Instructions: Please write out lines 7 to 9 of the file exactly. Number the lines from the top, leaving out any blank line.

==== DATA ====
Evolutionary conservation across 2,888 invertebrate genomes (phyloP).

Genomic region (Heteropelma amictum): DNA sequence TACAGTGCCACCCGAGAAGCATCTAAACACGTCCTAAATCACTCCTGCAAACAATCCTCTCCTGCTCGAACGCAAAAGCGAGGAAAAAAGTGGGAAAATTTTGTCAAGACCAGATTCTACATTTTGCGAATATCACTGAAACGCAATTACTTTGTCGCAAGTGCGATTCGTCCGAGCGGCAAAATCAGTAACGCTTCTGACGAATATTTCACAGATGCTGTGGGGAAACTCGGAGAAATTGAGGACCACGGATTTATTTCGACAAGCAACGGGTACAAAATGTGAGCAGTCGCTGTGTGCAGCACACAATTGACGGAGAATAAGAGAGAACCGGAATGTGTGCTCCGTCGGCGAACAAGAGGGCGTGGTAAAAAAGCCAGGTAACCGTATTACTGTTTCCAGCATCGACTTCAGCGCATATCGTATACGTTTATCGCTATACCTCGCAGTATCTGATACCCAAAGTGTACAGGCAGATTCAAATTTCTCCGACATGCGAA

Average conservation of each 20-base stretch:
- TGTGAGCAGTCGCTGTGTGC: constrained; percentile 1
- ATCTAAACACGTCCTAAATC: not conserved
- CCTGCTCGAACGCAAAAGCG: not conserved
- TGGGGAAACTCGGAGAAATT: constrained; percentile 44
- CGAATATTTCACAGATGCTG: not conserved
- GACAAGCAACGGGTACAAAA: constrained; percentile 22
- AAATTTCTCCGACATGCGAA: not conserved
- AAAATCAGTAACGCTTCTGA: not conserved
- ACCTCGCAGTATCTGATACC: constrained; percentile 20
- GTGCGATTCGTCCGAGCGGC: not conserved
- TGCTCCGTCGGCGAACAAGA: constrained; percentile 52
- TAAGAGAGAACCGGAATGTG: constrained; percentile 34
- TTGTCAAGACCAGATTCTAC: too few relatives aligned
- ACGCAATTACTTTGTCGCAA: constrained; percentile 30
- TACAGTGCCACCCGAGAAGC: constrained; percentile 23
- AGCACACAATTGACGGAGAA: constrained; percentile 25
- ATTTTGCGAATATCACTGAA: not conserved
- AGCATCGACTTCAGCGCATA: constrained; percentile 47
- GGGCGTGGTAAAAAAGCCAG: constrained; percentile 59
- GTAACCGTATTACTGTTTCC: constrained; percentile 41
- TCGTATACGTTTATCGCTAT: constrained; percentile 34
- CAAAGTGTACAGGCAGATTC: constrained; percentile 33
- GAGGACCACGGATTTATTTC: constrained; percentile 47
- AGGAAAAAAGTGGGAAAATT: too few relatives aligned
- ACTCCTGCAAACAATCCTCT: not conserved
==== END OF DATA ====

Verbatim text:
- TGGGGAAACTCGGAGAAATT: constrained; percentile 44
- CGAATATTTCACAGATGCTG: not conserved
- GACAAGCAACGGGTACAAAA: constrained; percentile 22